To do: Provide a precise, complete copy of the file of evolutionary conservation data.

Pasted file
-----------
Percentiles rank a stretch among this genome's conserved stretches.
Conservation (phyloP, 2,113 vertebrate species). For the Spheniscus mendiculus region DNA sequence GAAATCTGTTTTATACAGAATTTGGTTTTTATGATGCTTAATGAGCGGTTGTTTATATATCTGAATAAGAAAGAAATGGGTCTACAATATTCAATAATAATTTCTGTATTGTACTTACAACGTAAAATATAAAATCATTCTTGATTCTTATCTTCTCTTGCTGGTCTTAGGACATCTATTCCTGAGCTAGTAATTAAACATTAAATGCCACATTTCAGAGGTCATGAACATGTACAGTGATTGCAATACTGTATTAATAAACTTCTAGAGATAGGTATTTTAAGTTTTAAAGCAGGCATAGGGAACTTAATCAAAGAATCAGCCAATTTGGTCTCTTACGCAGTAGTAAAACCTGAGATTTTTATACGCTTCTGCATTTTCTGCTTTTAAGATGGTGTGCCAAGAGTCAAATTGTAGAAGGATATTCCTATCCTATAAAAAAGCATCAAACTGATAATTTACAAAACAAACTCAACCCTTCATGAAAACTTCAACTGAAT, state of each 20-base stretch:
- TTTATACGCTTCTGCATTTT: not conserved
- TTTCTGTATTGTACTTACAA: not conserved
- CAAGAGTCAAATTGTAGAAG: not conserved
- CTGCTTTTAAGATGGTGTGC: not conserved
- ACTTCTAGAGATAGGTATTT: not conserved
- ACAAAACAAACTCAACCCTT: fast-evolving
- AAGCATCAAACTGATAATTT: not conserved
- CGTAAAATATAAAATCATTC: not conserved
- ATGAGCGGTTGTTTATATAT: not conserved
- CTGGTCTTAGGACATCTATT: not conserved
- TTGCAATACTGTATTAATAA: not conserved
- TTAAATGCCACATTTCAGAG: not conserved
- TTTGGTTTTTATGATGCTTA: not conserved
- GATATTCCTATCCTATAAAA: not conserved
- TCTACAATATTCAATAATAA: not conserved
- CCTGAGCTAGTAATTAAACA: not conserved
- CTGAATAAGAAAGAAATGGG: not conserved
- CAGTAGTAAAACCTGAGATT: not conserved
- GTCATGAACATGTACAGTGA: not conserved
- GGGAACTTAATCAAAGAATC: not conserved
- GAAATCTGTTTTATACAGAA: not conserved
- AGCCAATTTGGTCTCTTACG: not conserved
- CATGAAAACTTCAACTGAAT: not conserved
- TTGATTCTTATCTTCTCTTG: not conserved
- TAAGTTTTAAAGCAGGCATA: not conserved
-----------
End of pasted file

Percentiles rank a stretch among this genome's conserved stretches.
Conservation (phyloP, 2,113 vertebrate species). For the Spheniscus mendiculus region DNA sequence GAAATCTGTTTTATACAGAATTTGGTTTTTATGATGCTTAATGAGCGGTTGTTTATATATCTGAATAAGAAAGAAATGGGTCTACAATATTCAATAATAATTTCTGTATTGTACTTACAACGTAAAATATAAAATCATTCTTGATTCTTATCTTCTCTTGCTGGTCTTAGGACATCTATTCCTGAGCTAGTAATTAAACATTAAATGCCACATTTCAGAGGTCATGAACATGTACAGTGATTGCAATACTGTATTAATAAACTTCTAGAGATAGGTATTTTAAGTTTTAAAGCAGGCATAGGGAACTTAATCAAAGAATCAGCCAATTTGGTCTCTTACGCAGTAGTAAAACCTGAGATTTTTATACGCTTCTGCATTTTCTGCTTTTAAGATGGTGTGCCAAGAGTCAAATTGTAGAAGGATATTCCTATCCTATAAAAAAGCATCAAACTGATAATTTACAAAACAAACTCAACCCTTCATGAAAACTTCAACTGAAT, state of each 20-base stretch:
- TTTATACGCTTCTGCATTTT: not conserved
- TTTCTGTATTGTACTTACAA: not conserved
- CAAGAGTCAAATTGTAGAAG: not conserved
- CTGCTTTTAAGATGGTGTGC: not conserved
- ACTTCTAGAGATAGGTATTT: not conserved
- ACAAAACAAACTCAACCCTT: fast-evolving
- AAGCATCAAACTGATAATTT: not conserved
- CGTAAAATATAAAATCATTC: not conserved
- ATGAGCGGTTGTTTATATAT: not conserved
- CTGGTCTTAGGACATCTATT: not conserved
- TTGCAATACTGTATTAATAA: not conserved
- TTAAATGCCACATTTCAGAG: not conserved
- TTTGGTTTTTATGATGCTTA: not conserved
- GATATTCCTATCCTATAAAA: not conserved
- TCTACAATATTCAATAATAA: not conserved
- CCTGAGCTAGTAATTAAACA: not conserved
- CTGAATAAGAAAGAAATGGG: not conserved
- CAGTAGTAAAACCTGAGATT: not conserved
- GTCATGAACATGTACAGTGA: not conserved
- GGGAACTTAATCAAAGAATC: not conserved
- GAAATCTGTTTTATACAGAA: not conserved
- AGCCAATTTGGTCTCTTACG: not conserved
- CATGAAAACTTCAACTGAAT: not conserved
- TTGATTCTTATCTTCTCTTG: not conserved
- TAAGTTTTAAAGCAGGCATA: not conserved